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In this proposal, SGI President Daisaku Ikeda offers specific suggestions for consideration at the Rio+20 Conference, concentrating on three broad areas:
1. To begin establishing a set of shared objectives for a sustainable future
A new set of sustainable development goals—as a successor to the Millennium Development Goals—should be a catalyst promoting positive change among people toward the construction of a global society.
A visionary commitment to the welfare of all of humankind and the global community of life should be at the heart of such objectives. Core concepts could include human security, soft power and the green economy. The new goals should focus on the community as the key site for action.
New sustainable development goals should also include targets related to cities, linked with a system enhancing cities’ ability to share with one another technical knowledge and best practices.
Examples of the proactive engagement of local communities might include:
2. To establish a new international organization through the merger of United Nations agencies in the fields of the environment and development
related article Building Sustainable Societies by Daisaku Ikeda, President, Soka Gakkai International The following is excerpted from SGI President Daisaku Ikeda’s 2014 peace proposal. The full proposal and those of previous years can be viewed at www.sgi.org/about-us/president-ikedas-proposals/. In light of the increasing incidence of disasters and extreme weather events in recent years, there has been growing stress on the importance of enhancing the resilience of human societies—preparing A “global organization for sustainable development” is called for that would be the outcome of a bold, qualitative transformation of the current system along the following lines:
We need to develop the institutional capacity to implement comprehensive responses that prioritize the actual and expressed needs of people and build the foundation for lives of dignity.
At present both UNDP and UNEP are structured so that only those states that are members of the respective governing councils can have a final say in decisions. In light of the importance of sustainable development and the wide range of issues and sectors involved, we must ensure that all states that wish to may participate in full.
The Rio+20 Conference should be taken as an opportunity to place collaboration between the UN and the full spectrum of civil society actors including NGOs, businesses and academic and research institutions at the heart of any institutional restructuring.
A “committee of the future generations” should be set up as a forum in which representatives of the youth of the world can consider paths to a sustainable future and advise the new sustainability organization on its annual plans and policies.
3. To recommend to the UN General Assembly the establishment of a further educational framework promoting sustainability
An “educational program for a sustainable global society” starting in 2015 should follow the work of the United Nations Decade of Education for Sustainable Development (2005–14). The successor framework to the Decade should be focused on fostering the capacities of large numbers of people who can be genuine change agents, spreading waves of transformation within our communities and societies.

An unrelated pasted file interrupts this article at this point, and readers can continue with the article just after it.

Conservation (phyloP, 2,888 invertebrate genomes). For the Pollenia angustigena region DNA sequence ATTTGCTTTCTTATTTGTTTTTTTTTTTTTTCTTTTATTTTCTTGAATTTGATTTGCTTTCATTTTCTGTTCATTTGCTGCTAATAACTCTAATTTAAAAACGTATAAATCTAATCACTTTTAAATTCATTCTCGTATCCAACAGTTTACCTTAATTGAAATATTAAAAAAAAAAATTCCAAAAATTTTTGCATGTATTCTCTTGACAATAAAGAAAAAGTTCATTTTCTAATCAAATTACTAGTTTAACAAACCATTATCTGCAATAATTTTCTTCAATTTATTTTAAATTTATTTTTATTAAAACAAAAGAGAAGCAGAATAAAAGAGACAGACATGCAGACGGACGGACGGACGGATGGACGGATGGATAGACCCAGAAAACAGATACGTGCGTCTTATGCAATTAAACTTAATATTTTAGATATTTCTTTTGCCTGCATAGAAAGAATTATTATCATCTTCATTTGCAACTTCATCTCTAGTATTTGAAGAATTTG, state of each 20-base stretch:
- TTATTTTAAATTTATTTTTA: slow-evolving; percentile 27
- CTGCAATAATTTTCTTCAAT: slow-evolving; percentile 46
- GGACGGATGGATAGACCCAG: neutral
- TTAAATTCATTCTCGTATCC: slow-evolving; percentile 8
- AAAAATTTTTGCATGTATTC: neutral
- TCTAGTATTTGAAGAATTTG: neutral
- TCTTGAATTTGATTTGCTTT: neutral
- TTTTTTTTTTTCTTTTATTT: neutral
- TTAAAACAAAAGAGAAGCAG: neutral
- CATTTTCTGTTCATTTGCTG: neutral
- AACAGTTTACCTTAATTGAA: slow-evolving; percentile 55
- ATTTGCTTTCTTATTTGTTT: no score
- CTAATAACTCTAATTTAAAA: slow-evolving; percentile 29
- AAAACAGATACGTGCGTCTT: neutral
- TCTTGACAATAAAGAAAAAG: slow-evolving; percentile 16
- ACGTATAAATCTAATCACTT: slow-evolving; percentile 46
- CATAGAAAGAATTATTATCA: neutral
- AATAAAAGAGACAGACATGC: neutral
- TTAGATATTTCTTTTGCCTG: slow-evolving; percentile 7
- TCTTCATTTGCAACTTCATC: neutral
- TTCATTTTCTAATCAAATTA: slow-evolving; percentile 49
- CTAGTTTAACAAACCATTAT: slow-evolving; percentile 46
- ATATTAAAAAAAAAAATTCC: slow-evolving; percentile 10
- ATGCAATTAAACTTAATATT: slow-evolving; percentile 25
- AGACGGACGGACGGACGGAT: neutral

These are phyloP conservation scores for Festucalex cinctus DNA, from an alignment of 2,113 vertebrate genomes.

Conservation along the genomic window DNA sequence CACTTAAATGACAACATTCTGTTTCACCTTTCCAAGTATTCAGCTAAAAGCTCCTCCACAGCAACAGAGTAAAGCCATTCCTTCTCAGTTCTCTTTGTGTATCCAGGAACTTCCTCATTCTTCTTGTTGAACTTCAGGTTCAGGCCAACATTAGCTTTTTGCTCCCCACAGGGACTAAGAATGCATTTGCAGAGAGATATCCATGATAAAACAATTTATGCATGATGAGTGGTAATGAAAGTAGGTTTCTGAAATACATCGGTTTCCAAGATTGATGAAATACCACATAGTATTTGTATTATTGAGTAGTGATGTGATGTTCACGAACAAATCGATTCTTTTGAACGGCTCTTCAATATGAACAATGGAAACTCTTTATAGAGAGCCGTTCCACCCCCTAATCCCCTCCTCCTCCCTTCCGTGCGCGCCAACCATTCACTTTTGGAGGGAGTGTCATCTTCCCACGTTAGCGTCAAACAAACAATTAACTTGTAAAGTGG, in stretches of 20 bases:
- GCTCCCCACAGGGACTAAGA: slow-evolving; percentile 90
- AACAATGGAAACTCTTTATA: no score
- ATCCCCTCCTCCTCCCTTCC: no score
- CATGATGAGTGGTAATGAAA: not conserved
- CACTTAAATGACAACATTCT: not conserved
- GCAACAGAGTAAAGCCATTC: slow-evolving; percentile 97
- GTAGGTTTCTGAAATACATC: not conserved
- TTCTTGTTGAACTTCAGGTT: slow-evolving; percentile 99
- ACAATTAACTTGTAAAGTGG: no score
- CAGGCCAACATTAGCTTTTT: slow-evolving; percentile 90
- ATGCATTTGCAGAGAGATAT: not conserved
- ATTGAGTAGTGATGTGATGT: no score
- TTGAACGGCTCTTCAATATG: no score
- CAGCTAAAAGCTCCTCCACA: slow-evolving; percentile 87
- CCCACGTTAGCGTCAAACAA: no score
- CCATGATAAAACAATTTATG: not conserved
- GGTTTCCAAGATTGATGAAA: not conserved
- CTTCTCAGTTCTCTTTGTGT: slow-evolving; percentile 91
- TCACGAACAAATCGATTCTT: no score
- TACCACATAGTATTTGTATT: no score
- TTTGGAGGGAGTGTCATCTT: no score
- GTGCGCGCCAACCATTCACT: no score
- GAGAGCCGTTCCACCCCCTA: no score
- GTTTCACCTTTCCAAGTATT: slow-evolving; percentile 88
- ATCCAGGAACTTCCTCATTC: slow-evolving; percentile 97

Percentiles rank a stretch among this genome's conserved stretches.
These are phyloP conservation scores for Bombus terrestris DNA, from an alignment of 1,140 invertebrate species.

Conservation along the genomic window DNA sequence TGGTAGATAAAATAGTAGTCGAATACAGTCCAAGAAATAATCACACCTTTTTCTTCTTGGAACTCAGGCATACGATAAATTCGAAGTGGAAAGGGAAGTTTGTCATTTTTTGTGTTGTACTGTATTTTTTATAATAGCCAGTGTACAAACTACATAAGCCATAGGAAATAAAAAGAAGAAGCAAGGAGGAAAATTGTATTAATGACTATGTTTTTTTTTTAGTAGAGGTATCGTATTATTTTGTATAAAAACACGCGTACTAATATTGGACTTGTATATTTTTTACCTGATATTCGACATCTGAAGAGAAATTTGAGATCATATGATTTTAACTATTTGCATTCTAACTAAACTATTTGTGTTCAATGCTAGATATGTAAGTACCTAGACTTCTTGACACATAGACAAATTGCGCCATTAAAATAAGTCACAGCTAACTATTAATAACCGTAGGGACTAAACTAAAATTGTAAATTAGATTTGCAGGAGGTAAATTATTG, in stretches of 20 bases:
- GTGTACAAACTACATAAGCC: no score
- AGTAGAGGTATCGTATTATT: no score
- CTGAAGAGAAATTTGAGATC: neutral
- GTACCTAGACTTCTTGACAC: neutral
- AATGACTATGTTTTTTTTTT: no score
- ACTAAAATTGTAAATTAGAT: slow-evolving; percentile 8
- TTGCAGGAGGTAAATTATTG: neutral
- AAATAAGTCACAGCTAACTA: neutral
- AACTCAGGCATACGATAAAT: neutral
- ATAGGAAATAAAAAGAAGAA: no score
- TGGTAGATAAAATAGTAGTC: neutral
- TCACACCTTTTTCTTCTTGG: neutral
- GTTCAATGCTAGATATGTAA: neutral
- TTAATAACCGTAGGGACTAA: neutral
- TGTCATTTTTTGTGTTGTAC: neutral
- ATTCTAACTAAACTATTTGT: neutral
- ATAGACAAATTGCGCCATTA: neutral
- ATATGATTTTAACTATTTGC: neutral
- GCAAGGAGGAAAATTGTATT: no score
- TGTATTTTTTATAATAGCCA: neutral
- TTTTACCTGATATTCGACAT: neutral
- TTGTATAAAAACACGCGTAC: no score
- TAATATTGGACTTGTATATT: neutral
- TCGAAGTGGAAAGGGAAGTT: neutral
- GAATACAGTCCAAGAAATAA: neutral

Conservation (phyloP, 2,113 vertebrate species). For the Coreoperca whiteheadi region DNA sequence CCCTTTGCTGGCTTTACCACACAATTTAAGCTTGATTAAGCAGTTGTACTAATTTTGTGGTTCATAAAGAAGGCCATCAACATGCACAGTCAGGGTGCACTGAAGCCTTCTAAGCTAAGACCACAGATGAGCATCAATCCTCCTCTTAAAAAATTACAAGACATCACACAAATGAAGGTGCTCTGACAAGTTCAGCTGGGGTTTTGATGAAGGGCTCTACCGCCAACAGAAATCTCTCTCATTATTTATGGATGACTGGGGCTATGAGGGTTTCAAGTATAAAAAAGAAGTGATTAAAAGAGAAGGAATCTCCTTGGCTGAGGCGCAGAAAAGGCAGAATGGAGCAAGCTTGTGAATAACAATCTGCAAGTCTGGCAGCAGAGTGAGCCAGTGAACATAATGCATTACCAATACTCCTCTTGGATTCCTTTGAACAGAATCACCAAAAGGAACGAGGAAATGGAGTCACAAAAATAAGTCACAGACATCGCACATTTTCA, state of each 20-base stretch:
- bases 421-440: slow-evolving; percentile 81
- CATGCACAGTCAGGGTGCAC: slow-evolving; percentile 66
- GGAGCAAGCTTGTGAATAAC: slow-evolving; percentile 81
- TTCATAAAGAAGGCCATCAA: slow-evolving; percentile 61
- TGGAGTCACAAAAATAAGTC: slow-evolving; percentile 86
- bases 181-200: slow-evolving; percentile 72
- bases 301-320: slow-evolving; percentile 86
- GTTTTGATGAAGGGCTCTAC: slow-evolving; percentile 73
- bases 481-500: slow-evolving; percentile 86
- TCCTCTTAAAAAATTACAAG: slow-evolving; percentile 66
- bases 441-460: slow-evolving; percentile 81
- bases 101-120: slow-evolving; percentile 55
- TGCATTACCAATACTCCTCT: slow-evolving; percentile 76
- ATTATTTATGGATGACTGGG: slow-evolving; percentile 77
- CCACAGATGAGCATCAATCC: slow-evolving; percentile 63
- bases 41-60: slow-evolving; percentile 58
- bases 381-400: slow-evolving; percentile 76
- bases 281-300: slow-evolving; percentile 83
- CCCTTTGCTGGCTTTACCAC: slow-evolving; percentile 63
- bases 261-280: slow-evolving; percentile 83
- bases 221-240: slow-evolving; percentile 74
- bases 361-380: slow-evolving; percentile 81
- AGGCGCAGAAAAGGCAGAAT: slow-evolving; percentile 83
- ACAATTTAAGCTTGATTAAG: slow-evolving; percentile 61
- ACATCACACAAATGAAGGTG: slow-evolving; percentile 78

Qualities of community-based education for a successor framework include:
The overall aim is to enable people to move from empowerment to leadership within their respective communities, and to encourage individuals to act as protagonists and treasure the inalienable dignity of all people and the irreplaceable value of all that surrounds us.
In all these proposals, the core focus is on the kind of empowerment that brings forth the truly limitless potential we all possess.
Peace Proposal 2004
Inner Transformation: Creating a Global Groundswell for Peace by Daisaku Ikeda, President, Soka Gakkai International In his 2004 peace proposal, SGI President Ikeda discusses topics such as inner transformation; strengthening the UN; nuclear abolition; and expanding and enhancing human security. Although physical resources are finite, human potential is infinite, as is our capacity to create value. The real significance of sustainability is as a dynamic concept in which there is a striving or competition to generate positive value and share it with the world and with the future.
It is crucial to be grounded—to find a standpoint from which one can sense the impact of one’s actions and feel one is making concrete progress in transforming reality. This is the role of the local community. If we cannot establish something within our immediate relationships and environment, we cannot hope to do so relative to the entire planet or the distant future.
We must not consider the pursuit of sustainability as simply a matter of adjusting policies in order to find a better balance between economic and ecological imperatives. Rather, sustainability must be understood as a challenge and undertaking requiring the commitment of all individuals. At its heart, sustainability is the work of constructing a society that accords highest priority to the dignity of life.